Contact: Joe Mullin, New England States Coordinator
On August 21, the Maine Department of Inland Fisheries & Wildlife’s (MDIFW) Advisory Council voted to bring a significant change to a fishing method in the State’s northern region. With a unanimous agreement in favor of the proposed rule, the MDIFW Advisory Council agreed to ban the use of live bait fish in Maine’s Northern Management Zone.
The suggested reasoning behind this prohibition of live bait is for the protection of the State’s wild brook trout. According to the MDIFW, “Maine is the last true stronghold for stream dwelling populations of wild brook trout, supporting more than twice the number of intact subwatersheds as the other 16 states in the eastern range combined.”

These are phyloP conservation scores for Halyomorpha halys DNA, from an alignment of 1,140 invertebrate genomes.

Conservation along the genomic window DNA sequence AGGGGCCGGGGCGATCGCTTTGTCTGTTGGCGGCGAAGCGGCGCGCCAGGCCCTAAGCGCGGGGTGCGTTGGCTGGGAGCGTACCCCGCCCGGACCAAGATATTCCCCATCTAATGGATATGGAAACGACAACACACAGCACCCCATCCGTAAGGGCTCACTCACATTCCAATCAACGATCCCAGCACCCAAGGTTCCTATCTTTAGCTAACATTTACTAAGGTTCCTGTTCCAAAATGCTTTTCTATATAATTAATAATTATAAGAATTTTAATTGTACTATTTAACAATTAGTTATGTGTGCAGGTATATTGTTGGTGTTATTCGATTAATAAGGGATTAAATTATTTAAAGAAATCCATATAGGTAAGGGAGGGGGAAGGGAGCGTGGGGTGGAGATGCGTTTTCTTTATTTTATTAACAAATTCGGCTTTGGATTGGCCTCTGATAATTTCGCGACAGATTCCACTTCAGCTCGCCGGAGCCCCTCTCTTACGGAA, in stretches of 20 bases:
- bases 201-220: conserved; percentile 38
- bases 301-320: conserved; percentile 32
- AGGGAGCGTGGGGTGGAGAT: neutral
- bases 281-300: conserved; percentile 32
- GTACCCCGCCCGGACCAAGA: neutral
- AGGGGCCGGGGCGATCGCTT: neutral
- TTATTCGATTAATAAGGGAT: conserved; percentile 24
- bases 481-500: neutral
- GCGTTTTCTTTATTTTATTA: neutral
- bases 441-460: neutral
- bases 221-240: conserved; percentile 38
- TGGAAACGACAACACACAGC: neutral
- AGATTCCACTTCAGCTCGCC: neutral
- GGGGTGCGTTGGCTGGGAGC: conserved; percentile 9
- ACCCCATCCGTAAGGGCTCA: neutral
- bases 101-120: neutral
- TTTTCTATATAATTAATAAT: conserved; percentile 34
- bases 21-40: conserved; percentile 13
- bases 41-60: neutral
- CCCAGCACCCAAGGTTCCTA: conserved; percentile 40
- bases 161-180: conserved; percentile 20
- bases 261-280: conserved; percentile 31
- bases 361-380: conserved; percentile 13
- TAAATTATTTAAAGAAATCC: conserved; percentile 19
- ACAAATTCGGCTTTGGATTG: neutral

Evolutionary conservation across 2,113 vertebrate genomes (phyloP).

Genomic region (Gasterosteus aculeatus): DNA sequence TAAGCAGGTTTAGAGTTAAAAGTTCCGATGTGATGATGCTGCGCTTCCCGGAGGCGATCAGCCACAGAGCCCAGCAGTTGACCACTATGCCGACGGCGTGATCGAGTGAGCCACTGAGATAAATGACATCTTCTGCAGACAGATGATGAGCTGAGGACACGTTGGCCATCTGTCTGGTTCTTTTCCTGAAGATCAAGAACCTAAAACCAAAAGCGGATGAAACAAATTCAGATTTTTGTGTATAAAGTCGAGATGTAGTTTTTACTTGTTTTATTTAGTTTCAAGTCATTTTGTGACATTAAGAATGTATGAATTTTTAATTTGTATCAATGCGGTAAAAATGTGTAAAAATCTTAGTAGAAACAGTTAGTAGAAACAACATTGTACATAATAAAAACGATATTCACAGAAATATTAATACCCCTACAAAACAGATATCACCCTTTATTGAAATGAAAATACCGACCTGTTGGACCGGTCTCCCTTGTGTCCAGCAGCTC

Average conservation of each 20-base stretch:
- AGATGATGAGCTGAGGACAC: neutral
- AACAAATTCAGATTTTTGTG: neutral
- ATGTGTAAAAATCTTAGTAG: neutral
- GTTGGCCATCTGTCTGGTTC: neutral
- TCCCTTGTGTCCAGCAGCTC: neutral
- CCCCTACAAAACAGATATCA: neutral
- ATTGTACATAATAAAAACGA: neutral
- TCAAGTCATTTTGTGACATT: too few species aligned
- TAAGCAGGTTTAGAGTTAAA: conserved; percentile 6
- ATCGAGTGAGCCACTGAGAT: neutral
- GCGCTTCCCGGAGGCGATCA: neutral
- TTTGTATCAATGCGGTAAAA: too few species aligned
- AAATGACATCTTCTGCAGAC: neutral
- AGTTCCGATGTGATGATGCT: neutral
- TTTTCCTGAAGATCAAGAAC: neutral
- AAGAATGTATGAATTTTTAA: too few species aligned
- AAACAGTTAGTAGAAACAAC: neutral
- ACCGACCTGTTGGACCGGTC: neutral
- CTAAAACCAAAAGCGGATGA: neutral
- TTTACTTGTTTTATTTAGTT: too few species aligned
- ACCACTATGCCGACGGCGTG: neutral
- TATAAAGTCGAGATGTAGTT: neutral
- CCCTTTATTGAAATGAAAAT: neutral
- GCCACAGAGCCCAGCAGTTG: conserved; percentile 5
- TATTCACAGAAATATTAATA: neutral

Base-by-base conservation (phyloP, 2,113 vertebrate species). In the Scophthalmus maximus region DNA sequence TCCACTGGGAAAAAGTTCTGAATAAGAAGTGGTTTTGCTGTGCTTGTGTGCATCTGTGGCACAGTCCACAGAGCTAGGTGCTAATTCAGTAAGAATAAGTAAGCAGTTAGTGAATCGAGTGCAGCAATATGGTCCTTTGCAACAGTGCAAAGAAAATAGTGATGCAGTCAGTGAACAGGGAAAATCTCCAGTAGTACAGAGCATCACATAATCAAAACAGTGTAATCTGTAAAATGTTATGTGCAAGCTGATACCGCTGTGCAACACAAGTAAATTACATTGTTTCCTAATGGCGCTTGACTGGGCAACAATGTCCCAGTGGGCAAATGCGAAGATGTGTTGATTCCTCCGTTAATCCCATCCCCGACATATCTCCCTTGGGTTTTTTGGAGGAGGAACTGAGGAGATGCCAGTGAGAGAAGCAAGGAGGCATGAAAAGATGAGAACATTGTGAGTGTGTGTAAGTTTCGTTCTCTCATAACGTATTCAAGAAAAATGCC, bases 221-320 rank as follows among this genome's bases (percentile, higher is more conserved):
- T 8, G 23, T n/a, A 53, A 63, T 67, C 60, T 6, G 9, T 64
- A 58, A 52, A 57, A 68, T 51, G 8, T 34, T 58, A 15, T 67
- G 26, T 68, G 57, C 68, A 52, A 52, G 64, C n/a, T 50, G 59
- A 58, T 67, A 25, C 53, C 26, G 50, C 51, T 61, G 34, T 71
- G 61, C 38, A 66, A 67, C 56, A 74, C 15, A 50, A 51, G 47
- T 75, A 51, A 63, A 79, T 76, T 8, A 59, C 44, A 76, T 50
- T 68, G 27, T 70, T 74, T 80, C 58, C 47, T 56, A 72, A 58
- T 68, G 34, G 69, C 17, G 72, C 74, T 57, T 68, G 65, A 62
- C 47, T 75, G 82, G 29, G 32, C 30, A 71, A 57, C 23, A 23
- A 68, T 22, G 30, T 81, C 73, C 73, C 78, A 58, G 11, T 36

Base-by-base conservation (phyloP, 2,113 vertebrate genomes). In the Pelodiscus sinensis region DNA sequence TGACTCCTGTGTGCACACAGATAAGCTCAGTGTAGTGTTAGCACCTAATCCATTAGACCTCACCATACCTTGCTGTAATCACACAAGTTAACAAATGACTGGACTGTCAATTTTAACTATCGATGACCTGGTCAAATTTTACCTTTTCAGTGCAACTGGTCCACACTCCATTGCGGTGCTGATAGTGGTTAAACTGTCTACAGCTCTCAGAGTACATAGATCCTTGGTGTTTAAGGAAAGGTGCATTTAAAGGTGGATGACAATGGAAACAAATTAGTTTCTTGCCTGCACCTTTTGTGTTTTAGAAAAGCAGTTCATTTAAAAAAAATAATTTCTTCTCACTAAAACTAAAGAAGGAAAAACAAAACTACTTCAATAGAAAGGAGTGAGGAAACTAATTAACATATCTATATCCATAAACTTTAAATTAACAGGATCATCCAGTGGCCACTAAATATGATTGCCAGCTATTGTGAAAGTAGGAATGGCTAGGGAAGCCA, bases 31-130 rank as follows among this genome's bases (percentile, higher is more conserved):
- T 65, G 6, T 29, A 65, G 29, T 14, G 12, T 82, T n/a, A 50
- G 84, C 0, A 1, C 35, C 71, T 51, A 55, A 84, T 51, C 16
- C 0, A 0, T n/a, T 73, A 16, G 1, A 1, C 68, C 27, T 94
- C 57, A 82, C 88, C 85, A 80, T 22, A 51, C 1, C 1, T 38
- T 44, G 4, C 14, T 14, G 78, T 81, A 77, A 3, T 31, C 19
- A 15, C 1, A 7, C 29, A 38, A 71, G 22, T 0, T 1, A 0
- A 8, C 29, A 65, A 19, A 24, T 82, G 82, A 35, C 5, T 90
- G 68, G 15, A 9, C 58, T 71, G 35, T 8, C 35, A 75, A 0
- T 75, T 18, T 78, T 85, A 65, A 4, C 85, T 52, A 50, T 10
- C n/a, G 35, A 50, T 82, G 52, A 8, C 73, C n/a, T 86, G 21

With an effective date of January 1, 2020, fishermen in the Pine Tree State will have to approach their rigs differently when taking to their favorite ponds and lakes within this region. In particular, ice-fishing – a practice that is woven into the fabric of Maine’s sporting community – is a tradition during which the use of live bait is a relative norm. Popular live bait utilized by these sportsmen and women includes shiners and smelt. For additional details on fishing regulations throughout the state please refer to Maine’s Statewide General Fishing Laws.
Studies conducted at both the state and federal level have found that the number of hunters and trappers have been on a generally declining trend over the past several decades. To increase recruitment, retention, and reactivation (R3) of hunters and trappers, which initiative do you think would have the greatest impact?